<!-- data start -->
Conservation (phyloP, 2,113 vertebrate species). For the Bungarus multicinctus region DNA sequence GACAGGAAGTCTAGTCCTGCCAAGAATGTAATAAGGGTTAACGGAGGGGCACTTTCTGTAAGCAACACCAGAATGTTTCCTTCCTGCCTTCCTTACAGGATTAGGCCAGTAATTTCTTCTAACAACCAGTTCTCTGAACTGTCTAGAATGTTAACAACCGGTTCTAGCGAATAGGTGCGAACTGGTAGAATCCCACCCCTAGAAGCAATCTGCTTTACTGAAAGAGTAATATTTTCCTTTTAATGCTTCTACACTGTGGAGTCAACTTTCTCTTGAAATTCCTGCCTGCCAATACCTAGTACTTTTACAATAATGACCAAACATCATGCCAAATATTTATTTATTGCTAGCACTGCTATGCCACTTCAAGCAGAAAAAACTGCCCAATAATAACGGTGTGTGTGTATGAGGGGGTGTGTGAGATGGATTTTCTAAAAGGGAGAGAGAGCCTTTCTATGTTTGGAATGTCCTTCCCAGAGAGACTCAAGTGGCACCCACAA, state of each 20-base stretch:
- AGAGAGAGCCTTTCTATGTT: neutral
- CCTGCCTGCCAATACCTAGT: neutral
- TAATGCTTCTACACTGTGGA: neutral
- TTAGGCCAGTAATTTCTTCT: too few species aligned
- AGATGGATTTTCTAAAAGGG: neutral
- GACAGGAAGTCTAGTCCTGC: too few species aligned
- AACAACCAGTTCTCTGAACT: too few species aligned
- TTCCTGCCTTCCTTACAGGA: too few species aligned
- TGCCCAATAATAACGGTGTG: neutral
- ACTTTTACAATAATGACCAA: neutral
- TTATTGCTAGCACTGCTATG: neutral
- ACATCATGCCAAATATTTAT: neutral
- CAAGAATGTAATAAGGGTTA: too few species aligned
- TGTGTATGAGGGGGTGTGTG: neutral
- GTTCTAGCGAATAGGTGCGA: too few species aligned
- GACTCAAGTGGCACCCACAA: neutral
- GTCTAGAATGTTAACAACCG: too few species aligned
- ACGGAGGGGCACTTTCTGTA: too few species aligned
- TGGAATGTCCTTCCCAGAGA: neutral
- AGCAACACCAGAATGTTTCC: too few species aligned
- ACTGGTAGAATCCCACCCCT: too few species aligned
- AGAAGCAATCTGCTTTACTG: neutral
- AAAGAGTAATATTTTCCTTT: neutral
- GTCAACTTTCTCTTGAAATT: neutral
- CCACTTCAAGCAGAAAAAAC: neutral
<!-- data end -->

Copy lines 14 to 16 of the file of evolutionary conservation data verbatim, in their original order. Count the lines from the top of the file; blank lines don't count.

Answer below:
- CAAGAATGTAATAAGGGTTA: too few species aligned
- TGTGTATGAGGGGGTGTGTG: neutral
- GTTCTAGCGAATAGGTGCGA: too few species aligned